Spycies review: animated animals chase away the climate crisis

A cat and a rat team up to save their city in this appealingly designed but thinly plotted caper from Guillaume Ivernel. 

Kate Stables

Spycies (2018)

Solidly animated but narratively underpowered, this Chinese-French co-production is a chase-heavy animated family feature whose nicely rendered good looks (delightfully detailed cityscapes, whirling weather) are diminished by the lack of a smart, original story. Director Guillaume Ivernel employs the same mix of realistic settings and wacky cartoon characters that caught the eye in his polished, story-light 2008 Dragon Hunters.

This time around, there’s a strong whiff of 2016’s Zootropolis in odd-couple cat-and-rat investigators Vlad and Hector, traversing a hi-tech city populated by animals, in search of a dangerous substance that transforms the film’s villain. Even the corruption that surfaces unexpectedly in the city’s institutions feels thematically familiar. Heavily reliant on action sequences to drive it along (a motorbike chase that creates Bourne-style havoc, a basement battle with the ice-blasting Demon of the Cold), the story punctuates long stretches of frantic comic business with sudden bursts of complex plot. Elaborate schemes to save endangered species by reversing global warming are unveiled, then paid off in a hasty series of twists.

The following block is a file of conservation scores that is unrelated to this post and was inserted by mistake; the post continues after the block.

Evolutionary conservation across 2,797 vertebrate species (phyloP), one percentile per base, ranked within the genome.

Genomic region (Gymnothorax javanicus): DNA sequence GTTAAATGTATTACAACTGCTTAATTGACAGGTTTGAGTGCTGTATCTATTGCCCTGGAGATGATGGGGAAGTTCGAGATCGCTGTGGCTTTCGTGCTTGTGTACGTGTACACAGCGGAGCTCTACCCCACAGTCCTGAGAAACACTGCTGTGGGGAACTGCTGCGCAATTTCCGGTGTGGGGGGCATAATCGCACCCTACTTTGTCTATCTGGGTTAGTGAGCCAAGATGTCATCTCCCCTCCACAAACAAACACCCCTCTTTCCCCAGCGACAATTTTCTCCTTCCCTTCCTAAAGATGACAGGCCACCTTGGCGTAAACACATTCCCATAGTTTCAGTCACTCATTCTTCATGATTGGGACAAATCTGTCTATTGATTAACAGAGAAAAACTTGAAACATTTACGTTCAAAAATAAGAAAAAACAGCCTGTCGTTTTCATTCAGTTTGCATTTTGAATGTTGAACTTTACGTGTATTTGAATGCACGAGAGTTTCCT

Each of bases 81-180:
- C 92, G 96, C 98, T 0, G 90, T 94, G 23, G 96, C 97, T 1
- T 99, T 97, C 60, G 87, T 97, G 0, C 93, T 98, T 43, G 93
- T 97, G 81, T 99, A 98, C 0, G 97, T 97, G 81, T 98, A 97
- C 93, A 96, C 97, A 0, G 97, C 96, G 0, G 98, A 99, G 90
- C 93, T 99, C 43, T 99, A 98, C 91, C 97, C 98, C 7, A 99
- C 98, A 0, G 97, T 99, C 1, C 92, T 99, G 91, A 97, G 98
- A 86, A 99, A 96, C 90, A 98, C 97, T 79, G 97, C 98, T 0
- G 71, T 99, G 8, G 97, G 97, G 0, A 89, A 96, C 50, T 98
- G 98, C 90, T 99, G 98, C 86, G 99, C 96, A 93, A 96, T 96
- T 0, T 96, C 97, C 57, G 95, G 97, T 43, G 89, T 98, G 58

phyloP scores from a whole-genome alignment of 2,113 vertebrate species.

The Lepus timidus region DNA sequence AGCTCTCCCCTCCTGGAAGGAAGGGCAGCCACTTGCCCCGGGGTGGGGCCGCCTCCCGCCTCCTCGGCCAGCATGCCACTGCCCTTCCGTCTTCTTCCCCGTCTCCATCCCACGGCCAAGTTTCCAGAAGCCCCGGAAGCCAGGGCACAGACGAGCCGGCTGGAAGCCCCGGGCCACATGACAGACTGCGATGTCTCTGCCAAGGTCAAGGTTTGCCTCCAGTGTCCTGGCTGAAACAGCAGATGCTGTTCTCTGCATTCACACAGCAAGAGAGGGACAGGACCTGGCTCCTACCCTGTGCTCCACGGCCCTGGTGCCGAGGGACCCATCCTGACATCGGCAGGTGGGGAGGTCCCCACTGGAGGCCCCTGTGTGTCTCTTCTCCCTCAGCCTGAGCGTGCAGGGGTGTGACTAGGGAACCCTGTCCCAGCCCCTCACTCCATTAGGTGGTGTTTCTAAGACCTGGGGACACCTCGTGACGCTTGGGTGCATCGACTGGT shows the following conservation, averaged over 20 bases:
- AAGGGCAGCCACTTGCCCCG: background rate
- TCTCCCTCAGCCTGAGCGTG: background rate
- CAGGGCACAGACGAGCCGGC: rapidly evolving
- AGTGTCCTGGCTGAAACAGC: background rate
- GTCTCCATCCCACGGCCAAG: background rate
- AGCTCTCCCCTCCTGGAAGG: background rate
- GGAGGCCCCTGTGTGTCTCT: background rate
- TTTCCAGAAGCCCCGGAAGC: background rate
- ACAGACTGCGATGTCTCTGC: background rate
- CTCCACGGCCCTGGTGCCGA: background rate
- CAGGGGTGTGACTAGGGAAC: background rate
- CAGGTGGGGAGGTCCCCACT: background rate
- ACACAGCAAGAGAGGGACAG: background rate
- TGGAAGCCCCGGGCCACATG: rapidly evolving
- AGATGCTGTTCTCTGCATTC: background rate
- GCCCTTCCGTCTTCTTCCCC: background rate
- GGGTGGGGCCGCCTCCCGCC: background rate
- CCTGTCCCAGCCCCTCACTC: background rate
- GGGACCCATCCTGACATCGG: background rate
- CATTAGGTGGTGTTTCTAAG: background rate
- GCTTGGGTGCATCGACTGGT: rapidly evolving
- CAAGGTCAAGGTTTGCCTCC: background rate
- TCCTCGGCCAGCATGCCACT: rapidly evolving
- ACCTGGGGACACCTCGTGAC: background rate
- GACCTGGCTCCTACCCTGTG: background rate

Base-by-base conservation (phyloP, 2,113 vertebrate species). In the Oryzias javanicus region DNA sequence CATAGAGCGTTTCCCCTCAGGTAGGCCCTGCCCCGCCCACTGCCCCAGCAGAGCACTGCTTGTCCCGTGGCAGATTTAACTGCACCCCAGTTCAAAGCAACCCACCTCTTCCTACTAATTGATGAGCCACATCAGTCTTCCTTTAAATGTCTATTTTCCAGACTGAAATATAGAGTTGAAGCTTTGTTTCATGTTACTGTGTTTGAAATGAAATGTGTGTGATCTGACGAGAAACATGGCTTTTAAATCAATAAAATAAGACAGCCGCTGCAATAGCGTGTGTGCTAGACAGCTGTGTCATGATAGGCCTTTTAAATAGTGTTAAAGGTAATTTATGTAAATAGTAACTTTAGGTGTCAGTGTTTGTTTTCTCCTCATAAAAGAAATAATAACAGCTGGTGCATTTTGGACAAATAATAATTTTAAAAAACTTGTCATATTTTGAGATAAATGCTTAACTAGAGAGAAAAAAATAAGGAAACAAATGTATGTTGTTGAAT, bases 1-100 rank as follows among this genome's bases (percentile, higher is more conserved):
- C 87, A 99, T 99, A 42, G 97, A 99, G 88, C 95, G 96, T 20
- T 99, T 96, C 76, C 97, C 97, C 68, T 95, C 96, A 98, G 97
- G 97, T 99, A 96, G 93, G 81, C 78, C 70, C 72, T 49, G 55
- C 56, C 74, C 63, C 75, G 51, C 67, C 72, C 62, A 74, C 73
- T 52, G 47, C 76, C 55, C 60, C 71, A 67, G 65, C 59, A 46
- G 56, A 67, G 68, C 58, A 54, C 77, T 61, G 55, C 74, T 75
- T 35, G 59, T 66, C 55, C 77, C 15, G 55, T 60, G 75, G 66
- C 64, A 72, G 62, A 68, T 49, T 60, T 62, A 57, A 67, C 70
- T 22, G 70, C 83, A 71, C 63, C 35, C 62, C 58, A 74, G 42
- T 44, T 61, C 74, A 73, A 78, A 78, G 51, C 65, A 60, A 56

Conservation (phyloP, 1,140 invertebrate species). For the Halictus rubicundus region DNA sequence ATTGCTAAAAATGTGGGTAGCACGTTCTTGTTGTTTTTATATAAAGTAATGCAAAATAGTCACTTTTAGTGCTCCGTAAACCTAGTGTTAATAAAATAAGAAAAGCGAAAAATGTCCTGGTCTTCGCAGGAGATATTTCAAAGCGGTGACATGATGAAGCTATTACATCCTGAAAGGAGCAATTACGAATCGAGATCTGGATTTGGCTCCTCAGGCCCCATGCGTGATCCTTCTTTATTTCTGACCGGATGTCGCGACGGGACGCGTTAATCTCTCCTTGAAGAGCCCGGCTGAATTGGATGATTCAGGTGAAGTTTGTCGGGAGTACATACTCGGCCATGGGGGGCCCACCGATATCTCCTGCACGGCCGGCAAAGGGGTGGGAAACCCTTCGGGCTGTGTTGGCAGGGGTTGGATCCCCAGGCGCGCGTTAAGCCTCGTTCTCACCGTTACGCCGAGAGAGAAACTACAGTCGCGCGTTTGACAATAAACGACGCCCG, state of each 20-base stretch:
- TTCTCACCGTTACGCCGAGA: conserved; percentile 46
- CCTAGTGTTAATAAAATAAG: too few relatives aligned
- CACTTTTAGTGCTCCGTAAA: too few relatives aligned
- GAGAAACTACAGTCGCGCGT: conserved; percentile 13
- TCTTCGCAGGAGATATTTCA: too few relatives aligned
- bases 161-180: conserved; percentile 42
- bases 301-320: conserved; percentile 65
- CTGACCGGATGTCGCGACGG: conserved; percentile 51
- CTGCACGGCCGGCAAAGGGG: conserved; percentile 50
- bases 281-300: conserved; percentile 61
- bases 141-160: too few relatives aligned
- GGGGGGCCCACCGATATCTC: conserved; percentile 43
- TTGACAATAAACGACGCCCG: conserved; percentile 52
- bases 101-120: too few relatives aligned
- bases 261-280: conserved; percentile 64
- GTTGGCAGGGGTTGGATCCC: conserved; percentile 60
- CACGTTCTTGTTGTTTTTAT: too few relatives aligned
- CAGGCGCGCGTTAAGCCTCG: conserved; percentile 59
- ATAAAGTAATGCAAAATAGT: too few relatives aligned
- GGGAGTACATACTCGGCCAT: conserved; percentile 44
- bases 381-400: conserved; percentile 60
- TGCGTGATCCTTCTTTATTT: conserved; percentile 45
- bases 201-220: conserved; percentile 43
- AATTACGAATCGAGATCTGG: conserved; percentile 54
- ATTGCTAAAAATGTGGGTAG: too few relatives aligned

There are some interesting themes (species extinction, climate change), which show the influence of Japanese animation’s eco-interests. But the thin characterisation and largely-love-interest female roles give the film a generic feel, unlike better-crafted US-Chinese animated features such as Abominable (2019) or the amiable Rock Dog (2016). Competent voice work from game-and-cartoon veterans Kirk Thornton as Vlad and Dino Andrade as Hector can’t add much when the characters struggle to develop beyond their smart-mouth-and-nerd sparring positions.


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